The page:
Almost half a century out of serious bicycle racing, the premier Italian tire maker is making a return to the road bike with three new nanotechnology infused race tires. They teased us back in May, but now we have the details. Carrying the top-level PZero name from their motorsport racing tires, Pirelli have developed unique Silica nanotech reinforced rubber compounds for a new PZero Velo range, promising an industry-leading balance of low rolling resistance, durability & wet weather grip. Pirelli is exclusively targeting race-level performance, but starting out with a set of reasonably priced road tires aimed at the amateur rider. Take a close look at the PZero Velo, TT & 4S tires after the break where we’ll dig into the SmartNet Silica tech that makes them tick…
We know the Pirelli brand well for performance car & motorcycle tires, but in fact they had been producing some of the first bicycle tires all the way back in the 1890s. They produced Grand Tour winning road tires though the 1960s but eventually moved focus to motorsports. Now after more than two years of development, Pirelli are adapting their expertise back to the bike with a three tire range. The Zero Velo, Zero Velo TT, and Zero Velo 4S hope to give road cyclists new performance clincher options that promise best-in category performance from tires that are competitively priced.
From the outside the tires don’t look much different from what we’ve come to expect with smooth to lightly grooved tread profiles and 23-28mm offerings, but it is inside that they pack a few different tech features that claim to truly boost performance. The key tech of the three tires essentially breaks down to advanced nanotech Silica infused rubber compounds, the integration of technical grooved treads adapted from the motorcycle, and precisely designed tire profile.
The SmartNet Silica is the real standout component of the new tires. The proprietary rubber compound is made up of 22 different elements mixed together, including key Silica nano technology in an application similar to what we saw with Vittoria’s Graphene+. But instead of working with nano-scale graphite, Pirelli is using a synthetic Silica manufactured to create consistently long & narrow nano-sized rods that can be oriented in the total rubber matrix (anisotropicly, or rather aligned with rotation) to do the counter intuitive of both decreasing rolling resistance and improving cornering & wet weather grip.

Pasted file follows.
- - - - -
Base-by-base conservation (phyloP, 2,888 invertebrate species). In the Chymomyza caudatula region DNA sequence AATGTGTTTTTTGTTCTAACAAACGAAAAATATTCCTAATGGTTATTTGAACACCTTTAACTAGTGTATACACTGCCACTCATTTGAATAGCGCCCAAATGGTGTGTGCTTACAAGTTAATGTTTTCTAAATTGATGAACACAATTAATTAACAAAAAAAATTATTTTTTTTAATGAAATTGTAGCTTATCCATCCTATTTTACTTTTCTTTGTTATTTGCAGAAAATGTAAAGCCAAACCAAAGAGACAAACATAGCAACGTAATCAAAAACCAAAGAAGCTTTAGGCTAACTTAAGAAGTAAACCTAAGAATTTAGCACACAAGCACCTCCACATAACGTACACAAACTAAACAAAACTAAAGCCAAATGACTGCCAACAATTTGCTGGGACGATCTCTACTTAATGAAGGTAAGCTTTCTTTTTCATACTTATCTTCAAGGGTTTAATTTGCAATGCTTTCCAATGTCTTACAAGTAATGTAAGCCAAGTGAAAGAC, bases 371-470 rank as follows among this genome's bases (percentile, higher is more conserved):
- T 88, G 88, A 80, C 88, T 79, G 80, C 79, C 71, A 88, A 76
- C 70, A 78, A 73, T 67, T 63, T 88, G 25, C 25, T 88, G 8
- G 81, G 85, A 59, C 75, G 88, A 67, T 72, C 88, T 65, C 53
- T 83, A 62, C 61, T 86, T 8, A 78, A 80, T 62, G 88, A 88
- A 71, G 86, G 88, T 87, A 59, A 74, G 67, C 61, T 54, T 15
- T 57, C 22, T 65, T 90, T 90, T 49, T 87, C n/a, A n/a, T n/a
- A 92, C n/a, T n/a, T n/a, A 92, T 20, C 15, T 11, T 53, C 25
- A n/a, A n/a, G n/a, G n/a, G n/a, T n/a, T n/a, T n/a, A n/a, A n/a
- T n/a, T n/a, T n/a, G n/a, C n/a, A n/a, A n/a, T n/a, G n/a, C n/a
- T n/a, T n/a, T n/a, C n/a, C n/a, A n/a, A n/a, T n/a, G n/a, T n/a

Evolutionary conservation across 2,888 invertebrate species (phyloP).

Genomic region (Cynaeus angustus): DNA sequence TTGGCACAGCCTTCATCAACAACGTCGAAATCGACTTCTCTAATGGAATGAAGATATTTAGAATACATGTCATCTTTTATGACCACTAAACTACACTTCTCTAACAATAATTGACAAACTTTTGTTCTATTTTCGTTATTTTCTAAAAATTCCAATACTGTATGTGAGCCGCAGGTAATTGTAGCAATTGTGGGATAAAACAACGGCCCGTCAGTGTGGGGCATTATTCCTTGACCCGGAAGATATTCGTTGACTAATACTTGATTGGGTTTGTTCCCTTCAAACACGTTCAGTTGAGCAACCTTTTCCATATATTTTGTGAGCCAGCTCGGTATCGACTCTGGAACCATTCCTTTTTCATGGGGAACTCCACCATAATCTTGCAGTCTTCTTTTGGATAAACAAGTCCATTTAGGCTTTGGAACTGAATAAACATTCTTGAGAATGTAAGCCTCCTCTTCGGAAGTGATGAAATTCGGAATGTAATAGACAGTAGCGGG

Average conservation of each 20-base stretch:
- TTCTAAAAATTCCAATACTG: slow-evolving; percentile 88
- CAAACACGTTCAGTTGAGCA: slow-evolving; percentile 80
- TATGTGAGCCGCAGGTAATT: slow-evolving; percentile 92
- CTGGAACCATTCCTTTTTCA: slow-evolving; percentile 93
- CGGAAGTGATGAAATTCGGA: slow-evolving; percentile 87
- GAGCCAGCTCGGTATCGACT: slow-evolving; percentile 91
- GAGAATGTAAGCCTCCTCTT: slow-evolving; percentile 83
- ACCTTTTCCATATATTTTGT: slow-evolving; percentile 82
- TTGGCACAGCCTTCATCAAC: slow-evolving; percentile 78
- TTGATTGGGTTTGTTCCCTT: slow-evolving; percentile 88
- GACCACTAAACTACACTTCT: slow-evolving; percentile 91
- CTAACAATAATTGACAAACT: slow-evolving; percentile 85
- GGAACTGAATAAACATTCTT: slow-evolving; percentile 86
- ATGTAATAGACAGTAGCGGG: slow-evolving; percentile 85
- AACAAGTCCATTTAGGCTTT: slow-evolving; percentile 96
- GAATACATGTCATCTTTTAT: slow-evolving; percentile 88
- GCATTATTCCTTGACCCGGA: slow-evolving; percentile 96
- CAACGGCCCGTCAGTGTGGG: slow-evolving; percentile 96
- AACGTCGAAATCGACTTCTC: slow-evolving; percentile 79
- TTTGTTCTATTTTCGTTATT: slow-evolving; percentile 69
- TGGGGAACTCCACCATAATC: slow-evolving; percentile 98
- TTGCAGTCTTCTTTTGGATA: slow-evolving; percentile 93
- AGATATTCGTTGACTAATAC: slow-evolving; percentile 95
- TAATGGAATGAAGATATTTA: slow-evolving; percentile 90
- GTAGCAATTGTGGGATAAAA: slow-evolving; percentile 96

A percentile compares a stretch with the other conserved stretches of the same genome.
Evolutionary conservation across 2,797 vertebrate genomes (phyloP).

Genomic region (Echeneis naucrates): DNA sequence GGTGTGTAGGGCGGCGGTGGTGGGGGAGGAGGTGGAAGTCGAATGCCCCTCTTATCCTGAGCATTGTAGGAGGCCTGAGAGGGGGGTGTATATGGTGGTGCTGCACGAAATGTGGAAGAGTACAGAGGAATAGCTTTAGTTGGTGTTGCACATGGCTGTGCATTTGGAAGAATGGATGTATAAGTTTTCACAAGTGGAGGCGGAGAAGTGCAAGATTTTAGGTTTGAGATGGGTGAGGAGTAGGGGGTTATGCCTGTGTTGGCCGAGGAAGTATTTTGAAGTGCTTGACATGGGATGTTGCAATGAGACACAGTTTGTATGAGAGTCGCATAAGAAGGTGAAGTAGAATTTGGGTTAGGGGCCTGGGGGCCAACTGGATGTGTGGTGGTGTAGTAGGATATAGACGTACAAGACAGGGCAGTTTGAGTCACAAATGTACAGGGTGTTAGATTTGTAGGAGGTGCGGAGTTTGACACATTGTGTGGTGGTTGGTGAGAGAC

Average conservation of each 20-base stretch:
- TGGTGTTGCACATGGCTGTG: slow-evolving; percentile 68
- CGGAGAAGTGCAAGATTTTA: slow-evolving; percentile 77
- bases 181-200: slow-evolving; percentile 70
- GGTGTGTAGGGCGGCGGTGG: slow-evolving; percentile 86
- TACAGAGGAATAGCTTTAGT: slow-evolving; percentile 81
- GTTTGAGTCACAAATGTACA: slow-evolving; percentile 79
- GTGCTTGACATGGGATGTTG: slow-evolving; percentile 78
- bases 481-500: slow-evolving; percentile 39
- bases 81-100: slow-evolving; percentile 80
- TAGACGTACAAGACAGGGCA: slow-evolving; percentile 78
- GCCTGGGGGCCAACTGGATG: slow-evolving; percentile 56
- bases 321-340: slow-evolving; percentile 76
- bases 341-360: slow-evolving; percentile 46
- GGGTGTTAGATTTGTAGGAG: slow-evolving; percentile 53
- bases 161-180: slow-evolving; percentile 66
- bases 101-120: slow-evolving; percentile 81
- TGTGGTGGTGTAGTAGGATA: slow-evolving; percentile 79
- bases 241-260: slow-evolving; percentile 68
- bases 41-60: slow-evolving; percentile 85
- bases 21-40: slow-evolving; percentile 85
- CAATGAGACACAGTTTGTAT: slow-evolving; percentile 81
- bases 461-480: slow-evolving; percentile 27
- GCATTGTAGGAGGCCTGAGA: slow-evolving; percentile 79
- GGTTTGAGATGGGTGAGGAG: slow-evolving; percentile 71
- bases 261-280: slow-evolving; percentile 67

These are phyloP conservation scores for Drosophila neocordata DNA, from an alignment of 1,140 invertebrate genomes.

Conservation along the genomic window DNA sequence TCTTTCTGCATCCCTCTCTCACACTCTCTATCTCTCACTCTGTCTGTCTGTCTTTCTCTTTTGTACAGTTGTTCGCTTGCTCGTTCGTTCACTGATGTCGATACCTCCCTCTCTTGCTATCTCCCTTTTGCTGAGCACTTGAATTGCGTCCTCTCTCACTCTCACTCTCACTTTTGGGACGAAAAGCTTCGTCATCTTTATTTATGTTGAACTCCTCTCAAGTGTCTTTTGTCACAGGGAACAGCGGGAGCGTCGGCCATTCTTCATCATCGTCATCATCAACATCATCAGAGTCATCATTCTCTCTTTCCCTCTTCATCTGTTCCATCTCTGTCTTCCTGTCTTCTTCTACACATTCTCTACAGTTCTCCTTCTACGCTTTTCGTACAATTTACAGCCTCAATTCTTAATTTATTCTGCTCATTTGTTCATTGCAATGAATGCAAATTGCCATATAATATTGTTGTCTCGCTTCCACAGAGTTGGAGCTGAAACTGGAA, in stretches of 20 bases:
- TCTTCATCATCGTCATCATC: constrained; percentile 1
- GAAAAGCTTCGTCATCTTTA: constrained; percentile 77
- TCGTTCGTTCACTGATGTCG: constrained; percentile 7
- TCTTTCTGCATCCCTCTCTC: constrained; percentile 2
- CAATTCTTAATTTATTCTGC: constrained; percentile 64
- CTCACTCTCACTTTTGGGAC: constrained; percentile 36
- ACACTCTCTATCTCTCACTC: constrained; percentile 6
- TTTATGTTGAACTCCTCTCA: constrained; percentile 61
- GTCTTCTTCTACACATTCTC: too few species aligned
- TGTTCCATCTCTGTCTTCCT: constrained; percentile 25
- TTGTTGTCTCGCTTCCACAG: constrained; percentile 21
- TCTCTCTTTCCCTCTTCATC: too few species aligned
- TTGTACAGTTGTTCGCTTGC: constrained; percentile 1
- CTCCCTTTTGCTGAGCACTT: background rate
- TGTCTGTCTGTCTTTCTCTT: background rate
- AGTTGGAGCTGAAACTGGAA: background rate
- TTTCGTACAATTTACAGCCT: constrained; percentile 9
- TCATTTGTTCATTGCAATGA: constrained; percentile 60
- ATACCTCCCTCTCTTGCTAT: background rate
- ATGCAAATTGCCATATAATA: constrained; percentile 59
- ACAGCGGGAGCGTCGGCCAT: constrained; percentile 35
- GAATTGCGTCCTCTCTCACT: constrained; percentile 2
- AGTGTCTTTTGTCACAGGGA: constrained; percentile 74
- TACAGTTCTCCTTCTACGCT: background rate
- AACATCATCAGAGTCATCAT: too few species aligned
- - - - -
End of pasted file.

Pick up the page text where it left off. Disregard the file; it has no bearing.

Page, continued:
Everyone in the materials industry these days is talking about nano tech. But even though Pirelli is effectively a newcomer to cycling tires and quite small as a bike tire maker, they have an unsurprisingly strong chemistry & material science capability through their motorsports tire development that could easily cross over to cycling. That seems to have greatly benefited Pirelli’s cycling R&D as they already had the experience and know-how from premium motoring tires applying this same type of nanotech.
Then to create a cycling specific application they took the Functional Groove Design that they developed for motorcycling and again adapted it for the bike. Less about clearing debris away the stepped, variable depth & direction Flash grooves that have almost become a trademark for the brand, actually are designed to provide a controlled amount of flex of the rubber surface to more readily deform and grip the road surface as your corner.
With a smooth rolling center section for the treads, the alternating grooves side-to-side maintain tire stiffness but deform the most through a medium lean man angle for the most impact to road contact, and decrease again to a smooth stable surface for the most support at maximum lean angles.
Pirelli also adapted a tire profile shape from motorcycling as well, developing a 127tpi casing to achieve a contour with two different radii to optimize (and actually be able to change) the shape of the tire’s contact patch at different lean angles. Its something we presume some other tire makers have come to as well through layered tire construction, but the way Pirelli seems to have focused on controlling the tire profile through leaning by way of computer simulation and real world contact patch scanning highlights a unique focus the company has essentially as an outsider to top-level cycling for many years.